As a side note, athletes who are conditioned to train for competition are often at their anaerobic threshold; for most of us who exercise to stay in shape and optimize our health, maintaining an aerobic exercise program is suggested.

Future articles will address additional exercise considerations: frequency, type, duration, and how to mix it all up.

Have at it!


Robin Mallery

Robin Mallery

Robin Mallery is passionate about food! Starting from where and how it's grown, to how far that food travels to the dinner table, to how it is prepared and savored...Robin blends shopping, cooking, and eating tips with her unique Kitchen Zen and mindful meals approach to enjoying real food.

While you are waiting for her to finish the upcoming book, "Kitchen Zen: The Journey to Nourish Body and Soul in Our Changing World", you can find Robin's sporadic blog posts here or on FaceBook.
Robin Mallery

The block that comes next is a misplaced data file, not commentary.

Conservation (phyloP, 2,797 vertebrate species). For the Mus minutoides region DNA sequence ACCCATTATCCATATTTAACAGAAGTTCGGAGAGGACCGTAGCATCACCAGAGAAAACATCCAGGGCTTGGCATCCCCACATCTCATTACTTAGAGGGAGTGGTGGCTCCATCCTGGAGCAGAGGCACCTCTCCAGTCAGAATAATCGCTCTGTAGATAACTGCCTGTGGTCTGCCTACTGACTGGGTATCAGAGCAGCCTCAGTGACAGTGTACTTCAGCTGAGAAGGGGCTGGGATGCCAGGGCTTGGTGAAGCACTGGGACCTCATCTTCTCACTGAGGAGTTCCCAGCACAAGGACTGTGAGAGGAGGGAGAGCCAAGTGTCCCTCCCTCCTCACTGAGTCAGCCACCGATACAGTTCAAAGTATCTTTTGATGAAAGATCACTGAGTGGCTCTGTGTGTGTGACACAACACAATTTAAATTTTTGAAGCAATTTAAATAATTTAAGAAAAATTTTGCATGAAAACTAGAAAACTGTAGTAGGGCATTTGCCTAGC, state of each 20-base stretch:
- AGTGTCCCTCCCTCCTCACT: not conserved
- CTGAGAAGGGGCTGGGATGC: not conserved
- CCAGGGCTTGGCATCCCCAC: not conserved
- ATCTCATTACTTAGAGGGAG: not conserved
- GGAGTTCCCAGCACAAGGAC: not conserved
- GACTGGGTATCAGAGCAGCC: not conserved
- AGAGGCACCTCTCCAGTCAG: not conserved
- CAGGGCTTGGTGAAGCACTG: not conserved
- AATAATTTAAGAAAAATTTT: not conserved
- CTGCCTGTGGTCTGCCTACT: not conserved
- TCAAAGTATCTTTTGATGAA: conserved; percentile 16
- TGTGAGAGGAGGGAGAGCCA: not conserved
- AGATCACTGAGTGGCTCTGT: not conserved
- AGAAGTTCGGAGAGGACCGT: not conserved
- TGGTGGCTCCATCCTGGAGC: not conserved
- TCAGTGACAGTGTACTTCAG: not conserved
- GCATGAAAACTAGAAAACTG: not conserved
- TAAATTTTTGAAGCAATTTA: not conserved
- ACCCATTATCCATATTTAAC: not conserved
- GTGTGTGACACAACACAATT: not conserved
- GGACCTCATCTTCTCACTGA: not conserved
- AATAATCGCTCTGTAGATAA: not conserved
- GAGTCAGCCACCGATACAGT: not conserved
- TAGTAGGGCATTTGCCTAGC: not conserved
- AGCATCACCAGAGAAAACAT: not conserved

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"The Holiday Survival Cooking and Eating Class exceeded my expectations. It was so enjoyable to learn new ideas for healthy snacks and meals, taste the delicious treats we created and leave with an inspired hope that this will be my healthiest holiday season yet! I am impressed with the knowledge and care that Robin (and Wendy from In the Kitchen) both possess and I look forward to taking more classes in the future. Thanks again!"  --Rose M.   “What a wonderful, yummy class! Not only did we participate in creating several easy-to-make, delicious, nourishing dishes for the holidays and every day, we also learned strategies for surviving and enjoying the upcoming holiday season. Both Robin & Wendy were delightful and imparted their cooking and eating knowledge with love, humor, and enthusiasm. I highly recommend their classes to anyone who is interested in developing a better way to look at food, using thoughtfulness with mindfulness to learn some very valuable strategies for eating any time of the year!” --CAM   “I found the class delightful with great ideas for the holidays. In the Kitchen is a warm and welcoming place and you and Wendy were great teaching collaborators. Good new recipes. I appreciate your healthy eating information. I recommend this class to anyone wanting to enjoy the holidays without stressing over food. Actually, the information isn’t just for the holidays. I want to stay healthy all year and eat well.” --Pat B.   "I’ve participated in several classes at In the Kitchen, enjoyed them all immensely, but it is always a special treat when Wendy teaches a class. The recipes offered in The Holiday Survival class were easy to make and so delicious. And what a plus to have Robin co-teach the The Holiday Survival class with Wendy. Thank you, Robin, for all your great information on healthy eating, which was delivered so professionally, dovetailing beautifully into Wendy’s presentation. Hope you two team up again for more classes of scrumptious, healthy recipes. What a fun evening!!" --Carol B. _______________ I love this positive feedback! How gratifying it is to touch the lives of others in a meaningful way…and to be able to do so around a topic that is so dear to me, is just the icing on the cake (right—pun intended!). Wendy Van Wagner and I will continue to offer seasonal cooking classes in addition to the occasional specialty class…stay tuned!